Business-like, isn't he?


 

 



Speedy Net connections offer promise, problems

by Alan Zisman (c) 1999. First published in Toronto Computes, March 1999

For most of us, the promise of the Internet seems to always remain just that?a tantalizing promise. A taste, but never the full meal deal.

Graphics, audio, video from around the world are out there, but getting it just takes too long to be practical. A wealth of free software waiting for you to download, complete with the warning: 4 and a half hours at 28.8 Graphically intense pages that take several minutes to appear on screen.

It just isn?t fair!

Many Canadians, however, are finding themselves with not one, but two competing schemes to bring high-speed Net access into their homes. This leaves them faced with two decisions?whether to trade their dial-up access for more expensive fast access, and if so, how to choose.

First off the mark was the TV cable companies, upgrading their cable network, to allow Internet signals to piggyback into users homes. First marketed by many cable companies as Wave, more recently, Rogers and Shaw are offering services from the US-based @home network while other cable companies are continuing to use the Wave name for their offerings. Service is now available in most Canadian metropolitan areas.

More recently, Canadian phone companies have begun to offer high-speed ADSL (Asymmetric Digital Subscriber Line?aren?t you glad you asked?) technology to home users. In BC, this service is marketed directly to consumers by BC Tel, under the name Multimedia Gateway, while many Bell Canada customers can purchase ADSL service directly from one of several service providers. Currently, availability varies greatly?in some areas, service is fairly widely available, in others it?s still in the testing stage.

Where available, for the end-user, these competing services are more similar than different. Both provide high speed, always-on Internet connections, using wiring already installed into most homes. (Many users suggest that the always connected feature is as compelling as the higher speeds). Both work by multiplexing their signals, so that a single TV cable or copper phone wire can carry both the standard signals (TV or phone) and the Internet information, without the signals interfering with one another.
In both cases, a so-called modem is provided as part of the package, bearing little resemblance to the standard modems used  for dial-up services. And in both cases, your computer needs a standard Ethernet network interface card to connect to the cable or ADSL modem.

Installation for either system will cost users more or less $100, including a visit from a computer technician to ensure the network adapter is properly installed. (If you have your own adapter already working, check whether you can save some money on the installation?but if you?re running a network at home, you will need a separate network adapter for the modem installation). Afterwards, be prepared to pay higher monthly rates than for dial-up service: about $50 per month for the various cable systems, and $60-70 per month for the ADSL systems plus service provider. (Costs vary from company to company, province to province). As a result, the people most likely to opt for one or the other are users who have installed (or were considering installing) an additional phone line dedicated to their computer?in which case, the costs come close to what they?re currently paying.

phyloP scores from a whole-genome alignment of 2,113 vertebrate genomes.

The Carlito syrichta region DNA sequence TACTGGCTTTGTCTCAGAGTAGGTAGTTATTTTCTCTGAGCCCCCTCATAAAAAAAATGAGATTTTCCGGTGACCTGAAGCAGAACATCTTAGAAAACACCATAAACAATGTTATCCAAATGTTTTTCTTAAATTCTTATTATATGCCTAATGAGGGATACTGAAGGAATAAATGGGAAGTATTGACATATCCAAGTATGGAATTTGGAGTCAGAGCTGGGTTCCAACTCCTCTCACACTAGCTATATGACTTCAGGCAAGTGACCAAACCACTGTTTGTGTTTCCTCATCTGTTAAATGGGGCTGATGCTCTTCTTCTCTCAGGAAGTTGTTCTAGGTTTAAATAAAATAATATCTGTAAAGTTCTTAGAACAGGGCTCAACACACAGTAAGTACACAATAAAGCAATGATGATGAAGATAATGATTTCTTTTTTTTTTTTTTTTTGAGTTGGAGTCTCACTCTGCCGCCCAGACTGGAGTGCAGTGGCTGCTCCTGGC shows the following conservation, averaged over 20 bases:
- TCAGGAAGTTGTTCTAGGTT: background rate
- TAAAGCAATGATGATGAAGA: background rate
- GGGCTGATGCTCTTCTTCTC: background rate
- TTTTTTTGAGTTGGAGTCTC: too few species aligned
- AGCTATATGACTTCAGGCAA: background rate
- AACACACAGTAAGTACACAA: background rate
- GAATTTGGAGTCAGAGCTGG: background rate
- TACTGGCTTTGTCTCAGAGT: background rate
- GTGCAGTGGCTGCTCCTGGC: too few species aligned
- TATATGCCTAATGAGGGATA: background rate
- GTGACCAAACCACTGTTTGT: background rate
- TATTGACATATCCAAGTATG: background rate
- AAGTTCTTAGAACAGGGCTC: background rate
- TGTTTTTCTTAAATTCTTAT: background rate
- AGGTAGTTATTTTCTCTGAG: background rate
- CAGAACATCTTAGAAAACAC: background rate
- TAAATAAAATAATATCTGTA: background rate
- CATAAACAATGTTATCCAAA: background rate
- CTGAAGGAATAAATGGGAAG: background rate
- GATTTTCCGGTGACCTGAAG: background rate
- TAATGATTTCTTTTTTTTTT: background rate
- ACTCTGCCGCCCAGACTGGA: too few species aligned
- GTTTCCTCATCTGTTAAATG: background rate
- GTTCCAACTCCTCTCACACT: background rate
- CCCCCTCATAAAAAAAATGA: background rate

There are some differences, though, due to the nature of the technologies. All the cable users in a neighborhood are on a single network node?as a result, they share bandwidth. That means that when more users are actually using their cable connection, speed drops. On my Wave connection, downloads are markedly faster in the early mornings when fewer users are online.

Unlike cable, ADSL users each have dedicated bandwidth. Here, the limitation is distance from the phone company?s office?the further you are from the office, the lower your performance. Users who are too far away (more than a couple of kms) simply won?t be able to get ADSL at all.

The speed of your connection, however, is just one of the factors affecting Internet performance. The metaphor of the powerful sports car on the highway at rush hour remains true?even with high speed access, users will find that access to some Web sites will slow to a crawl from time to time, depending on traffic to the site and other factors that aren?t under the control of the cable or phone companies.

Other differences are not driven by technology. ADSL subscribers can get the service through any of several Internet Service Providers, and get an e-mail address and optional web site through that ISP. Cable customers will get those services through Wave or @home.

The cable companies are not aiming their services at businesses?most don?t have TV cables installed at any rate. And BC Tel also is steering businesses away from ADSL. Businesses serviced by Bell Canada may be able to get ADSL through one of their local ISPs.

Many Canadians still lack access to either technology. Others only have one to choose from (in most cases, cable). For those lucky enough to be serviced by both high speed technologies, both provide premium Internet access at a premium
 



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Alan Zisman is a Vancouver educator, writer, and computer specialist. He can be reached at E-mail Alan